On Sunday, voters in Venezuela will head to the polls, and in Caracas, the noise level is as high as voters' emotions. There is a background noise that accompanies everyday life in Latin America, a constant soundtrack: music blaring from food stands and cars, loud automobiles that are so run-down they defy the laws of physics, street vendors yelling product names. I've spoken to many immigrants to the U.S. who, like me, first arrived to live in the suburbs and found the absence of bochinche, or ruckus, maddening.
During election season in most Latin countries, things get especially raucous. Cars drive by waving party flags and honking. Rallies pop up throughout the city. Political music blasts everywhere, often from booths set up on sidewalks. While musicians in the U.S. endorse candidates, and politicians seize on particular songs as their campaign themes, campaigns in Latin America often develop entire soundtracks.
The coming election in Venezuela will decide whether or not the country continues the socialist policies of late President Hugo Chavez, embodied by the nominee from his party, Nicolas Maduro, or embarks on a new course under opposition candidate Henrique Capriles. Rallies for both candidates occur every day, and the mood can switch from celebratory to tense in a matter of seconds. The music is an extension of that constant presence. Campaign cars and trucks drive through the capital of Caracas, honking and playing their respective party's soundtrack, which you can buy from street vendors who weave in and out of traffic or at one of the many stands staked out throughout the city.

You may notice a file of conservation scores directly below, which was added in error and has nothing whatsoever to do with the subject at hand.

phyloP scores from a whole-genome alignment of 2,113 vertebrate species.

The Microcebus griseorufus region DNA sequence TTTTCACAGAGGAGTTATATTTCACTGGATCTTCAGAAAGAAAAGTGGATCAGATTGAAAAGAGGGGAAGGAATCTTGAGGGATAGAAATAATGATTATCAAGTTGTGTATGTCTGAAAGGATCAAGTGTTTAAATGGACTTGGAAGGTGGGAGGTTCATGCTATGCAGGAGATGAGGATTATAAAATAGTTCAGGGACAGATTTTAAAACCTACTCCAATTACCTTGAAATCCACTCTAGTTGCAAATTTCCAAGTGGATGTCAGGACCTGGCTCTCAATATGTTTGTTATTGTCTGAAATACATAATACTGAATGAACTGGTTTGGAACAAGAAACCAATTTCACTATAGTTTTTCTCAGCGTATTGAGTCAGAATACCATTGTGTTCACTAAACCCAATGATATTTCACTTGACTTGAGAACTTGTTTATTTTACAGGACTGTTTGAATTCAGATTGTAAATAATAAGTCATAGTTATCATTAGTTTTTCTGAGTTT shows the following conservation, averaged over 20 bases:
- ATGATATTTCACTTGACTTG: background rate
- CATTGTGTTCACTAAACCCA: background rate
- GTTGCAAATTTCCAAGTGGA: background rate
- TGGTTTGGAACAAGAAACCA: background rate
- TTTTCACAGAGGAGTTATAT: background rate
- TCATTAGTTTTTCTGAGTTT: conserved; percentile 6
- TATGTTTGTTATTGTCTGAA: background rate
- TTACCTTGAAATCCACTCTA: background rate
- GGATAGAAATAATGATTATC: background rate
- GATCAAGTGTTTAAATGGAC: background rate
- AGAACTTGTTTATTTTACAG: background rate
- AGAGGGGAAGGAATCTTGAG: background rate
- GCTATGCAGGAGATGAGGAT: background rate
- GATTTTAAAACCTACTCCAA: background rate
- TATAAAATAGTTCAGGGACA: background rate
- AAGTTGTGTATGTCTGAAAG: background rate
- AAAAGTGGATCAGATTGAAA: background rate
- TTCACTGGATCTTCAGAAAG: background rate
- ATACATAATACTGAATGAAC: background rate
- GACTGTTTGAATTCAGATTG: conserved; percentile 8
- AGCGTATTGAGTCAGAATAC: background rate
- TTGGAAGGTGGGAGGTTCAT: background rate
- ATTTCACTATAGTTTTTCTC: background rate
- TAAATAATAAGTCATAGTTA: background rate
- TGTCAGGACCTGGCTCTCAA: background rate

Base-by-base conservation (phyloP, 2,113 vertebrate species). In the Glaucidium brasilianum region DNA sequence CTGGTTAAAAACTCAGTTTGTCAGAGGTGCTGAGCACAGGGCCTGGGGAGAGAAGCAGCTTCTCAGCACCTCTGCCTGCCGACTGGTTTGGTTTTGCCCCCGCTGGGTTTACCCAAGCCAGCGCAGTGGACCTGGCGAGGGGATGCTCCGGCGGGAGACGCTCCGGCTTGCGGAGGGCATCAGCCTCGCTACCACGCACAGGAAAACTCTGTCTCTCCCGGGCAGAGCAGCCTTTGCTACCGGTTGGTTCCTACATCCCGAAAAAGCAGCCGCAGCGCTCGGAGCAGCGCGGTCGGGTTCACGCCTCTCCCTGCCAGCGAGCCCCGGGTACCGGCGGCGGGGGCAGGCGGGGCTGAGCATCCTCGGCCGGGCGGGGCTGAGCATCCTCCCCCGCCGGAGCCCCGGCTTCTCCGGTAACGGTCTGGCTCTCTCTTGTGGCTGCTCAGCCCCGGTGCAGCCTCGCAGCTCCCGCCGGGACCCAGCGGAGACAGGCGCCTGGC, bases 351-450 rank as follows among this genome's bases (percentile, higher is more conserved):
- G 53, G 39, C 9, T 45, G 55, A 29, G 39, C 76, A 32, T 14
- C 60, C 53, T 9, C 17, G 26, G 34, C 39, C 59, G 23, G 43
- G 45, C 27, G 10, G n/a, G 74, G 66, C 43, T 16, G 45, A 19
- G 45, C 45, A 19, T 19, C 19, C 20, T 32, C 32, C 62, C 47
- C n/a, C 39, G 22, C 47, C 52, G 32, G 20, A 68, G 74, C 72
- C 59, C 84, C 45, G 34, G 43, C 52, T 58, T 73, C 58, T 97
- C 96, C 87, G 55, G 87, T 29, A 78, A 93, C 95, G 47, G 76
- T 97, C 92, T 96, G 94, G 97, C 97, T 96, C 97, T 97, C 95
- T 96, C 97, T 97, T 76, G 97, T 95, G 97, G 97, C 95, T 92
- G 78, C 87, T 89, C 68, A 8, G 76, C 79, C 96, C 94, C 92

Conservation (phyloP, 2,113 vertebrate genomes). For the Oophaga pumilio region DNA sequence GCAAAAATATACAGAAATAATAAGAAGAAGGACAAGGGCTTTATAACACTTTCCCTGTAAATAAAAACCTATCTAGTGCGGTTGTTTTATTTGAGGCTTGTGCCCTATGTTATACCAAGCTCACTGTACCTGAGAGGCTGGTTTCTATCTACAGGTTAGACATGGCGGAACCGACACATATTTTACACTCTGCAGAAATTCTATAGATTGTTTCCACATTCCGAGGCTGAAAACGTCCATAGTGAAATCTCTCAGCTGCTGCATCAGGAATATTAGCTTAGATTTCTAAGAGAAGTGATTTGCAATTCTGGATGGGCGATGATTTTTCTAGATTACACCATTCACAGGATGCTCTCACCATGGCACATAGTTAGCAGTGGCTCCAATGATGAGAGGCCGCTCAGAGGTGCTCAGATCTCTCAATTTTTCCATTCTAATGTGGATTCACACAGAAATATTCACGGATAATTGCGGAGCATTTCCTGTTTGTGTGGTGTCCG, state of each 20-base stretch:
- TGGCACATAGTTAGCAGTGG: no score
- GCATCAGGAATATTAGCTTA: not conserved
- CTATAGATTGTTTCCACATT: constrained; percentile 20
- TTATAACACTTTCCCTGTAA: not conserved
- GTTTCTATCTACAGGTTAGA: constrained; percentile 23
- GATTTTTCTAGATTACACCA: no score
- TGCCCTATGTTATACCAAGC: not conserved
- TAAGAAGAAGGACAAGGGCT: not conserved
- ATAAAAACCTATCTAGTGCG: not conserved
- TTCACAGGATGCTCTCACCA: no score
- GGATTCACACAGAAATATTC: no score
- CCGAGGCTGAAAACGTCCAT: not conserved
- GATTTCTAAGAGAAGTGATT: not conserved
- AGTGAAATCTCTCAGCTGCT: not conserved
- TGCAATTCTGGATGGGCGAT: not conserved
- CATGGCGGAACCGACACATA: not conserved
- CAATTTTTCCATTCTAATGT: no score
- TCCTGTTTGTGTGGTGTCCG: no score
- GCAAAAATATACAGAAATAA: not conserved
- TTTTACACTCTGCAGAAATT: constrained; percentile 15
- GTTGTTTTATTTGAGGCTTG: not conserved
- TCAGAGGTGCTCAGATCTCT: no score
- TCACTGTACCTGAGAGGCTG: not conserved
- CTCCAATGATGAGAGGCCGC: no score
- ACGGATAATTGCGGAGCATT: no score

The offerings range from incredibly cheesy jingles to infectious dance tunes and powerful folk ballads. At one of the red points what Venezuelans call the red-roofed socialist stands that adorn the city like polka dots a young man named Alvaro Perez manned a DJ booth, where he spun records praising Chavez and urged Venezuelans to vote for Maduro.
The music can edge from patriotism to vitriol. In the staunchly pro-Chavez 23 de Enero neighborhood this week, a party truck drove by playing an ominous jingle that includes the lyrics, "He who doesn't vote for Maduro doesn't have a heart / like a dead man."
Meanwhile, the opposition scored a musical coup when Puerto Rican salsa legend Willie Coln penned a song called "Mentira Fresca" or "New Lie." The lyrics take aim at Maduro and the policies of his predecessor: "Fresh lies spoke again on television. He said there wouldn't be another devaluation. He's just the substitute, in charge of making a disaster worse." It's become an anthem among conservatives.
As with every musical beef, there was a witty response. Last week, candidate Maduro responded directly to Willie Coln: He suggested Coln listen to Eddie Palmieri's "Sujetate La Lengua," or "Bite Your Tongue." That's something nobody involved in this election is doing.